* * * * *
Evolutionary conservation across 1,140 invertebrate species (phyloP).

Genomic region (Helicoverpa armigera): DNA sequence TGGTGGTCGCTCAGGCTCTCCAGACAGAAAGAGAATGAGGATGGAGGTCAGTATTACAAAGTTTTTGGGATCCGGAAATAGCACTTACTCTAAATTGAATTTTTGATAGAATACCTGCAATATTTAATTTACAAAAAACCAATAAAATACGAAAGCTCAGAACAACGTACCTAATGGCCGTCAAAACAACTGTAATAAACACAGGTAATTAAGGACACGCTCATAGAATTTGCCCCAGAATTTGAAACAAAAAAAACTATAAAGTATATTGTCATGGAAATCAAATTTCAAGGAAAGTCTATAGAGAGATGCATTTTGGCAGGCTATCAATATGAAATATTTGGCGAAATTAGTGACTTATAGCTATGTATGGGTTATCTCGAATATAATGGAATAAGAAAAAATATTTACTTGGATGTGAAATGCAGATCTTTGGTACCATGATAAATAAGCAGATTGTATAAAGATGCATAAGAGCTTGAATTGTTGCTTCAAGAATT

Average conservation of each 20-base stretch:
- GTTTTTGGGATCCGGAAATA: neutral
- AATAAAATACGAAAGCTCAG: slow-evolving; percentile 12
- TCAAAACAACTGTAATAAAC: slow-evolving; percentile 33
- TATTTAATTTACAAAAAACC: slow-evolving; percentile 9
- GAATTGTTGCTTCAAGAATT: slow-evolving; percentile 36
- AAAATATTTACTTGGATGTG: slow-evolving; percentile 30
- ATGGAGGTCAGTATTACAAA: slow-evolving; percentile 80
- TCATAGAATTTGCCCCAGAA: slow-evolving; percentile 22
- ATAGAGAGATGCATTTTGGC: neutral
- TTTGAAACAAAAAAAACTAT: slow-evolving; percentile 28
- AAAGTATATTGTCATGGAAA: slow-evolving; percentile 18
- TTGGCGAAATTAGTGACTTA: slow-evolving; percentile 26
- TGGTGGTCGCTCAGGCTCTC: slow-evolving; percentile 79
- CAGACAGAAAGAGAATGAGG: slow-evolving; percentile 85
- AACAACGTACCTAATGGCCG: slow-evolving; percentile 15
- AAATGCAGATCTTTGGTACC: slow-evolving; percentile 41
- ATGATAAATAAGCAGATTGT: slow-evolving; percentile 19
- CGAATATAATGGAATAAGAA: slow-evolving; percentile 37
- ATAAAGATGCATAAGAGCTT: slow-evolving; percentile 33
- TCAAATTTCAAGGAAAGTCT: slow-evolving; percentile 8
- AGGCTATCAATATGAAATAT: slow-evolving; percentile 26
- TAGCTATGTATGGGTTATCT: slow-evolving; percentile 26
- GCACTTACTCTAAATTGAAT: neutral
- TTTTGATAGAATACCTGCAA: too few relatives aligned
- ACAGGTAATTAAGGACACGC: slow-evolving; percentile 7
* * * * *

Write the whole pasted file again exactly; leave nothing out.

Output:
Evolutionary conservation across 1,140 invertebrate species (phyloP).

Genomic region (Helicoverpa armigera): DNA sequence TGGTGGTCGCTCAGGCTCTCCAGACAGAAAGAGAATGAGGATGGAGGTCAGTATTACAAAGTTTTTGGGATCCGGAAATAGCACTTACTCTAAATTGAATTTTTGATAGAATACCTGCAATATTTAATTTACAAAAAACCAATAAAATACGAAAGCTCAGAACAACGTACCTAATGGCCGTCAAAACAACTGTAATAAACACAGGTAATTAAGGACACGCTCATAGAATTTGCCCCAGAATTTGAAACAAAAAAAACTATAAAGTATATTGTCATGGAAATCAAATTTCAAGGAAAGTCTATAGAGAGATGCATTTTGGCAGGCTATCAATATGAAATATTTGGCGAAATTAGTGACTTATAGCTATGTATGGGTTATCTCGAATATAATGGAATAAGAAAAAATATTTACTTGGATGTGAAATGCAGATCTTTGGTACCATGATAAATAAGCAGATTGTATAAAGATGCATAAGAGCTTGAATTGTTGCTTCAAGAATT

Average conservation of each 20-base stretch:
- GTTTTTGGGATCCGGAAATA: neutral
- AATAAAATACGAAAGCTCAG: slow-evolving; percentile 12
- TCAAAACAACTGTAATAAAC: slow-evolving; percentile 33
- TATTTAATTTACAAAAAACC: slow-evolving; percentile 9
- GAATTGTTGCTTCAAGAATT: slow-evolving; percentile 36
- AAAATATTTACTTGGATGTG: slow-evolving; percentile 30
- ATGGAGGTCAGTATTACAAA: slow-evolving; percentile 80
- TCATAGAATTTGCCCCAGAA: slow-evolving; percentile 22
- ATAGAGAGATGCATTTTGGC: neutral
- TTTGAAACAAAAAAAACTAT: slow-evolving; percentile 28
- AAAGTATATTGTCATGGAAA: slow-evolving; percentile 18
- TTGGCGAAATTAGTGACTTA: slow-evolving; percentile 26
- TGGTGGTCGCTCAGGCTCTC: slow-evolving; percentile 79
- CAGACAGAAAGAGAATGAGG: slow-evolving; percentile 85
- AACAACGTACCTAATGGCCG: slow-evolving; percentile 15
- AAATGCAGATCTTTGGTACC: slow-evolving; percentile 41
- ATGATAAATAAGCAGATTGT: slow-evolving; percentile 19
- CGAATATAATGGAATAAGAA: slow-evolving; percentile 37
- ATAAAGATGCATAAGAGCTT: slow-evolving; percentile 33
- TCAAATTTCAAGGAAAGTCT: slow-evolving; percentile 8
- AGGCTATCAATATGAAATAT: slow-evolving; percentile 26
- TAGCTATGTATGGGTTATCT: slow-evolving; percentile 26
- GCACTTACTCTAAATTGAAT: neutral
- TTTTGATAGAATACCTGCAA: too few relatives aligned
- ACAGGTAATTAAGGACACGC: slow-evolving; percentile 7